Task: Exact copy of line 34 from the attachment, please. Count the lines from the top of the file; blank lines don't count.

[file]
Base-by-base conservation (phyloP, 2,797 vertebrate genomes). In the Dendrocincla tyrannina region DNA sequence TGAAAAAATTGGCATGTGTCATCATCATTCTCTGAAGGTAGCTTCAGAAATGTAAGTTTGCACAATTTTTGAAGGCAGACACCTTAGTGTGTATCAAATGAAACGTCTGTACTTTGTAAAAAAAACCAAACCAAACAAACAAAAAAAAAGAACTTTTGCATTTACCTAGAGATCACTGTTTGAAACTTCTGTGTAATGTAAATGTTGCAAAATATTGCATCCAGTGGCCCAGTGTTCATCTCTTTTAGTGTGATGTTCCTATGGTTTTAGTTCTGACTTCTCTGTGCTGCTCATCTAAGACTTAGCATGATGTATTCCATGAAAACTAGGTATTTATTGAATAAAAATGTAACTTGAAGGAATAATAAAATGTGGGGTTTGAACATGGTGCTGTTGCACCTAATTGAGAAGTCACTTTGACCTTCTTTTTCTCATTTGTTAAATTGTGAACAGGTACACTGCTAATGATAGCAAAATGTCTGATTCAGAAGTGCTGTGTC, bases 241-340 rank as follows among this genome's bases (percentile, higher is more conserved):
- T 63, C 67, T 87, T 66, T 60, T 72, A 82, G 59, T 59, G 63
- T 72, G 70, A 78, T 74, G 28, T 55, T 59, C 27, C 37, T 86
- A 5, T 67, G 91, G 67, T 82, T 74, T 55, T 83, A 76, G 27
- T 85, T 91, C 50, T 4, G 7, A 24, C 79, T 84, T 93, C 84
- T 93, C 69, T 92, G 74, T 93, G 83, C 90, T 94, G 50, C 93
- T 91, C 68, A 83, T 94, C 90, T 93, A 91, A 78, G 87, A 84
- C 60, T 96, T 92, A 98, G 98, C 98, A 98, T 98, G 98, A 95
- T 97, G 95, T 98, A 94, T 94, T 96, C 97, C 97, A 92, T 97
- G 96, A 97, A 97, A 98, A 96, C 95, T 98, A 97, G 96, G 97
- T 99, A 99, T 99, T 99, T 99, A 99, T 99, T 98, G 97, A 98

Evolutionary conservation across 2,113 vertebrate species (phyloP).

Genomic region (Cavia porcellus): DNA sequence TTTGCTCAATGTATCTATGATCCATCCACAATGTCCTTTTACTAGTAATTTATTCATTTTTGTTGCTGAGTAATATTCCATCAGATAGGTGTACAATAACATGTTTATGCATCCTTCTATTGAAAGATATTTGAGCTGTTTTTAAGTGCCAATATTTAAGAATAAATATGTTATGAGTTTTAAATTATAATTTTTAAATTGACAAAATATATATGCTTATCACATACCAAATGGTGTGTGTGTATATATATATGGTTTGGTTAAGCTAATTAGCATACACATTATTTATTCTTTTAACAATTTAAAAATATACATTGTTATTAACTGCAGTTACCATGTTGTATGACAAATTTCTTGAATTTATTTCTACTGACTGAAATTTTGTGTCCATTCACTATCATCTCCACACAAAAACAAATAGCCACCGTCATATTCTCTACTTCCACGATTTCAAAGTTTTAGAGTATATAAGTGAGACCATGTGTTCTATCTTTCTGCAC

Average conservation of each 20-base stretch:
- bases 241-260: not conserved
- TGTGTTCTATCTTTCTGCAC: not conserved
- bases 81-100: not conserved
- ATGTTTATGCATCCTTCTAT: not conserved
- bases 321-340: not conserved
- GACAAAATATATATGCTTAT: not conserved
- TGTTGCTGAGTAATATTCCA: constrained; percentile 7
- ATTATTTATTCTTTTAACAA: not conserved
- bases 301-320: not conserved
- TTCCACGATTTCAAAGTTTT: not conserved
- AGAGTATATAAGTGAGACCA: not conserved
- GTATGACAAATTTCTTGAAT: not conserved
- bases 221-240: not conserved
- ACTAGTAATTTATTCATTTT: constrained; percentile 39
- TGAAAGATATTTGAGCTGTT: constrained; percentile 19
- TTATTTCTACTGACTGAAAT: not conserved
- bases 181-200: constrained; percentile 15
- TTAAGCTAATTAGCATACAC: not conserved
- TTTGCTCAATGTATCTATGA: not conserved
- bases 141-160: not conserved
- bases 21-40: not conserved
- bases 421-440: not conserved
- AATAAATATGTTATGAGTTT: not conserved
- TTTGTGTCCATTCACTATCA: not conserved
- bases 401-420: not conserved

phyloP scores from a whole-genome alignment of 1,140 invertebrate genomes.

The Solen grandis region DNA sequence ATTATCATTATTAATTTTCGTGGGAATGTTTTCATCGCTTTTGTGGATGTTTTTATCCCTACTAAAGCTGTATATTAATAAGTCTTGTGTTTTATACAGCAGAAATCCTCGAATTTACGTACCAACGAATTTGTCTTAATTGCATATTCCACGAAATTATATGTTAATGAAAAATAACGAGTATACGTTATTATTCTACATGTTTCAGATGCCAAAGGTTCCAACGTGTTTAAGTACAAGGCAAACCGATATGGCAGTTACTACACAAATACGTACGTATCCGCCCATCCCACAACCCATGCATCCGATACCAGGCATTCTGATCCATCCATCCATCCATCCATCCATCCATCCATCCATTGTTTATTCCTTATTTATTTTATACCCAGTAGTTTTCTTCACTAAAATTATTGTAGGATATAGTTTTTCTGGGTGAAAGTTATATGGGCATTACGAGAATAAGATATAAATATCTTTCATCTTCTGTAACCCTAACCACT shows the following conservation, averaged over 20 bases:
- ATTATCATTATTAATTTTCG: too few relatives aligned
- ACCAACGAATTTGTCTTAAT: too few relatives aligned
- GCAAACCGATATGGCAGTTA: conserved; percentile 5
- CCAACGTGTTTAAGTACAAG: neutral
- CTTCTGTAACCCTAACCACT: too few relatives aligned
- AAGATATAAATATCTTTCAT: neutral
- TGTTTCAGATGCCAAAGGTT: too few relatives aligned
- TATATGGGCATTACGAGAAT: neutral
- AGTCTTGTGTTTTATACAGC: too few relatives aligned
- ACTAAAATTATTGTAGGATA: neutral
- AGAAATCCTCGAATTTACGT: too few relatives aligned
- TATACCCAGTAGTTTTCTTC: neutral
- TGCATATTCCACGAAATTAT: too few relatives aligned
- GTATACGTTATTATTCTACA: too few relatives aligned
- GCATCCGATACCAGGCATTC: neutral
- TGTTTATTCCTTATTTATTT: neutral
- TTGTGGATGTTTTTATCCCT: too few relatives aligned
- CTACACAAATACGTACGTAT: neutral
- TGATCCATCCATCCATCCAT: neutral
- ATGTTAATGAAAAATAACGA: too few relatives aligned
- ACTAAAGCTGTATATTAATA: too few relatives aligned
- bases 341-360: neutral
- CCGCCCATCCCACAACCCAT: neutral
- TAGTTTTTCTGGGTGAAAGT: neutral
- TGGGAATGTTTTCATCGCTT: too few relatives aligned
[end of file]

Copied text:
- bases 141-160: not conserved